Cheapest NY City Opera Ticket: $25
Cheapest NY Giants Ticket: $75

Clearly the assumption that no one goes to opera because it’s too expensive is false.

Not to mention that Super Bowl tickets are going for as much as $14,000. With even the cheapest Super Bowl ticket, you could buy more than six whole season subscriptions to the NY City Opera. The choice is difficult: treat your family to entertainment for a whole year or splurge on yourself for one night.

While the Super Bowl looms, my statement a while back that society gathers at the playing field rather than at the opera house is more apparent than ever. But why do Americans pay top dollar for sporting events and think a classical concert is too expensive?

Supply and Demand Controls Ticket Prices

Law 1: If demand increases and supply remains unchanged, then prices will rise. There’s only one Super Bowl each year with a limited number of seats. Millions of Americans put value on the game, which has pushed prices higher and higher.

Law 2: If supply increases and demand remains unchanged, then prices will fall.
Attendance at opera concerts is at a relatively stable number and the supply for tickets is plentiful. Therefore the price for an opera concert is actually quite affordable.

Ticket prices for both opera and football are actually accurate based on what the people can and will pay. This shifts the dispute from the cost of the ticket to the level of the demand. So why was opera, one of the most popular entertainment types of all time, surpassed by football?

Juxtaposing Football and Opera

To answer the question one NPR blog reader wrote, “It is more an issue of prioritization. No one, including the federal level of decision makers, puts the arts at top priority. Therefore, it does not seem of value to pay $30 to $50 for a ticket. Conversely, $200 for a sporting event seems like a bargain. Paying $10 each morning at Starbucks is no problem. If the arts are valued, people will go. Period.”

Inherent differences between a show and a game may lead people to place more value on a game. An opera has a script to follow. A specific opera will be the same story every time, although interpretations will make each performance different. Like movies, many people feel the need to watch an opera only once, unless of course it’s your favorite. However, just because the Giants and the Patriots met at the Super Bowl in 2008 does not mean that the story will have the same ending in 2012. No one knows the outcome. And whenever New England plays New York in any sport it’s going to be exciting to watch.

New England fans are some of the most passionate in the country when it comes to sports. In fact, Travel and Leisure Magazine just dubbed Boston #2 for sports crazed cities and residents are “guilty of gloating about their championship sports teams.” Fans pick a side and loyally defend it. Opera lacks this camaraderie. There are no bets to be made, no jersey’s to wear, no opponents to bash. Everyone is on the same team. There’s neither anyone to love nor anyone to hate so a crowd of opera goers does not feel the same connection with each other as a crowd of Patriots fans.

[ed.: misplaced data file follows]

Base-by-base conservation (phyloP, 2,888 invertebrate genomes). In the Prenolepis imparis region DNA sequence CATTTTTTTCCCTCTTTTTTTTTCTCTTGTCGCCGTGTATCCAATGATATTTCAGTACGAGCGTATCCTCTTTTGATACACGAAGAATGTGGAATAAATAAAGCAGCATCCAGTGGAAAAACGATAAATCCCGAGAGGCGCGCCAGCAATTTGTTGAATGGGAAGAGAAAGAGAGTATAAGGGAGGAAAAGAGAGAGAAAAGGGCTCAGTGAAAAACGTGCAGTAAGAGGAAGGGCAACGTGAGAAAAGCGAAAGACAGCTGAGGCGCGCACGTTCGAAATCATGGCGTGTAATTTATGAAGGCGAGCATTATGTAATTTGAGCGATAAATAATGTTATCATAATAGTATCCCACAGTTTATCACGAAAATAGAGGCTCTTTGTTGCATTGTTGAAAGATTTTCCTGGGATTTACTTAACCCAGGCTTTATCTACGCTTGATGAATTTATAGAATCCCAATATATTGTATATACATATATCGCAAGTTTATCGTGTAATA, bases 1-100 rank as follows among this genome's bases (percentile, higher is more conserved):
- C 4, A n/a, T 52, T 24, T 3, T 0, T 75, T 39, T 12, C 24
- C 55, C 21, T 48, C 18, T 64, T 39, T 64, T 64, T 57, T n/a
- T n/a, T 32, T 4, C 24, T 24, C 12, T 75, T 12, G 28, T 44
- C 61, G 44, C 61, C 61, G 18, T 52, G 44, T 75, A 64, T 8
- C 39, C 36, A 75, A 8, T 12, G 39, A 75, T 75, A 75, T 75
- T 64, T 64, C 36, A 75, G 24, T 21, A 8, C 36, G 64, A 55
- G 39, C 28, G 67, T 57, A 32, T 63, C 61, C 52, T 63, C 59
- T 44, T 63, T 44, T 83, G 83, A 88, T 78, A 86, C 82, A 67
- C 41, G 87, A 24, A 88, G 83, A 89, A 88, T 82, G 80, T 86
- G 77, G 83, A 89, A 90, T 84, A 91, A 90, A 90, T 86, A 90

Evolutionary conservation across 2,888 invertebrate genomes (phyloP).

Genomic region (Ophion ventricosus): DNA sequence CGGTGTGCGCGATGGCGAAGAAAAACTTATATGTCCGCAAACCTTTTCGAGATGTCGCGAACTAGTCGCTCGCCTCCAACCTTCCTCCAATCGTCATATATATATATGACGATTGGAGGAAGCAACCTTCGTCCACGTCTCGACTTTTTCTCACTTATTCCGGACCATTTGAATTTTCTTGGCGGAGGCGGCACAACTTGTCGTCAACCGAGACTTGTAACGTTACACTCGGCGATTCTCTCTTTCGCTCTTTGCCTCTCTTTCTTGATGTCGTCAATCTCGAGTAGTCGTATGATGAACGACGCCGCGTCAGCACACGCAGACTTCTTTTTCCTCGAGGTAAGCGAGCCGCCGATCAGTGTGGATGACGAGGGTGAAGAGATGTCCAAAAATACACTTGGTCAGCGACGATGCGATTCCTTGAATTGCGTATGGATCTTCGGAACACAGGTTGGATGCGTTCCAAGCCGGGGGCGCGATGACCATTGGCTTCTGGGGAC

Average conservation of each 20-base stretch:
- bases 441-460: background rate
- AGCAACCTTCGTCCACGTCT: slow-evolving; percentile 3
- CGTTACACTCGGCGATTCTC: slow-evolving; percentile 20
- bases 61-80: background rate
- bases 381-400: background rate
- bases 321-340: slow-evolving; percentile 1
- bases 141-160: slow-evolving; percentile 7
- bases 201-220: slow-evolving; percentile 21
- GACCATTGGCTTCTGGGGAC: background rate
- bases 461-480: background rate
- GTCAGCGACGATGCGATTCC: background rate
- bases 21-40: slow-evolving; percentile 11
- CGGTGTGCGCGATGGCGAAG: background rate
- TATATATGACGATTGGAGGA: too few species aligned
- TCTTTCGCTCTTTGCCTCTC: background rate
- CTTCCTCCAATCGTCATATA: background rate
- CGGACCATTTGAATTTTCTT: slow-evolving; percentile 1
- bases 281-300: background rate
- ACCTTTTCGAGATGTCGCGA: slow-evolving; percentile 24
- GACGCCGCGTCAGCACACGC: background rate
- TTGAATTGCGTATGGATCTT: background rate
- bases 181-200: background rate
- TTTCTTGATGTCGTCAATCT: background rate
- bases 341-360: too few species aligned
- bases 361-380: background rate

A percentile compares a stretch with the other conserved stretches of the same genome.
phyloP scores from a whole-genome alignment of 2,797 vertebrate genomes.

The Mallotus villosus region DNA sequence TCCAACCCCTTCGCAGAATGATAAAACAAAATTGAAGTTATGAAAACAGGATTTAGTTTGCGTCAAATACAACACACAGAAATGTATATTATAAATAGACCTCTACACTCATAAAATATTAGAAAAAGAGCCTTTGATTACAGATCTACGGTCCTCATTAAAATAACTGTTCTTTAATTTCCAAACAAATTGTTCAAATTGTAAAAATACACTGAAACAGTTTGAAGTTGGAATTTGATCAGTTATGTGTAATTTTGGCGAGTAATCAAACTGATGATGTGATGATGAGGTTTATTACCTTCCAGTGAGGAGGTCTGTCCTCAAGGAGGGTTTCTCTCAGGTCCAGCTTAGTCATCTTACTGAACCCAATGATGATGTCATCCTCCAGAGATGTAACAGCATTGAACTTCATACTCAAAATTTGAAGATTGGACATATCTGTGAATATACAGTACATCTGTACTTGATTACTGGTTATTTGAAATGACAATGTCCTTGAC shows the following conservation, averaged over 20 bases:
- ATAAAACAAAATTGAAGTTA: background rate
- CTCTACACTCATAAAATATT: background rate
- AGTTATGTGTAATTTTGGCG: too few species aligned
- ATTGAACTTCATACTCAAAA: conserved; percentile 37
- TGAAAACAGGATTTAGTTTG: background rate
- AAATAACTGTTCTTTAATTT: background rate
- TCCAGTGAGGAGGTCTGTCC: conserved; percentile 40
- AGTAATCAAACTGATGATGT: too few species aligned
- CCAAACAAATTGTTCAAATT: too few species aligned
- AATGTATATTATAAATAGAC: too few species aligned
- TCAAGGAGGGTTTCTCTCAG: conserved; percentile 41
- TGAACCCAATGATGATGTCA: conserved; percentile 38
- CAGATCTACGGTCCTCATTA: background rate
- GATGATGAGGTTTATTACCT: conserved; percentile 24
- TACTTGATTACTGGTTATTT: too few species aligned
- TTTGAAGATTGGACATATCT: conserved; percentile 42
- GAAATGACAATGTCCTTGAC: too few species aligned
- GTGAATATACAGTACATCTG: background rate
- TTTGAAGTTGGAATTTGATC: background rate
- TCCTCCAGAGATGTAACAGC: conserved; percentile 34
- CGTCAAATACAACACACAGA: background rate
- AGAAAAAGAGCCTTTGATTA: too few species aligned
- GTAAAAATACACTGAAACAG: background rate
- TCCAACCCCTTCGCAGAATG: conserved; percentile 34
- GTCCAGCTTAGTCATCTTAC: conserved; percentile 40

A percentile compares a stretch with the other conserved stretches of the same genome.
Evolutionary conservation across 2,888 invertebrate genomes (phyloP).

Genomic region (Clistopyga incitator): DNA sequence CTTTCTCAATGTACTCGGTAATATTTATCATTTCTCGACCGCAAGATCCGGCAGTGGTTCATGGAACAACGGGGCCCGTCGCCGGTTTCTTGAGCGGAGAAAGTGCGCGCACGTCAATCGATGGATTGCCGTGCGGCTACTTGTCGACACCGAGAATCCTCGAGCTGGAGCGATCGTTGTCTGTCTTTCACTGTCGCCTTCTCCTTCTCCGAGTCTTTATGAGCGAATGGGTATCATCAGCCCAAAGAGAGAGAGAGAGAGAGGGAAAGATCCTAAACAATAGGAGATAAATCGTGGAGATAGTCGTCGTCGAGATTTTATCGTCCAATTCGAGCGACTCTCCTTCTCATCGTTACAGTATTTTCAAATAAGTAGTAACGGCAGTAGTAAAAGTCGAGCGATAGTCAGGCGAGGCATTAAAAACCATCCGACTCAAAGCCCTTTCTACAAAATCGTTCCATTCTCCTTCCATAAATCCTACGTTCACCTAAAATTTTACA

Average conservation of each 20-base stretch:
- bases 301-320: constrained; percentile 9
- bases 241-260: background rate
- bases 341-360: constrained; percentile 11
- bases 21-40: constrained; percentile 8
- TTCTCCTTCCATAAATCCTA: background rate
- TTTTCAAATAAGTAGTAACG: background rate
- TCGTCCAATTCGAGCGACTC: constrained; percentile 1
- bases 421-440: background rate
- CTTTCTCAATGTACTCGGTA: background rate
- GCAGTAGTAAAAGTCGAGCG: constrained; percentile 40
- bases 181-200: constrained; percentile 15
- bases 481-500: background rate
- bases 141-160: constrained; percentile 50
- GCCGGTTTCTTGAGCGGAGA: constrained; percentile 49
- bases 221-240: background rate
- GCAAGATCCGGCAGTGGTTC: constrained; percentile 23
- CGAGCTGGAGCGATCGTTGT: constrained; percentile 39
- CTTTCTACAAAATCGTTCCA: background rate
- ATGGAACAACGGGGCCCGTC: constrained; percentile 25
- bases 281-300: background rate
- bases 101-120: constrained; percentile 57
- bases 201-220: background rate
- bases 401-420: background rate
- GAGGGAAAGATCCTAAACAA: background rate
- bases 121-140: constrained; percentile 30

The media also contributes to the popularity of sports. How many ESBN channels cover football 24 hours a day, 7 days a week, 52 weeks a year, even when it’s not in season? How many channels cover opera? How many times does football make the 5:00 news? How many times does opera? Of course the American people want more football, so media broadcasts it to catch viewers, which in turn hooks more people on football. Opera lovers don’t demand opera news, which means it doesn’t get broadcast, which means new people don’t learn about it.  

Opera Still Entertains

While trends abroad show that opera is making a comeback (more people in Great Britain attend theatre shows than sports events) there’s no sign that this is true in the United States. But opera has stolen a few news headlines recently. Aretha Franklin, the Queen of Soul, is hosting a competition where she will sign one or two opera singers to her record label. She hopes to get the genre back in the mainstream. And Morris Robinson (featured above) is a football player turned opera star, which goes to show that anything is possible. While opera may not be the top subject posted on Facebook, it’s still singing.

Posted on January 25, 2012
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Comments [2]

  • 25 Jan, 2012 S. says:

    Did you hear Steve Tyler sing the National Anthem at the AFC game last weekend? Now there's where football could have used an opera singer!

  • 27 Jan, 2012 Super Bowl Commercials 2012 says:

    Excellent pieces. Keep posting such kind of information on your blog. I really impressed by your blog.
    Super Bowl Commercials 2012

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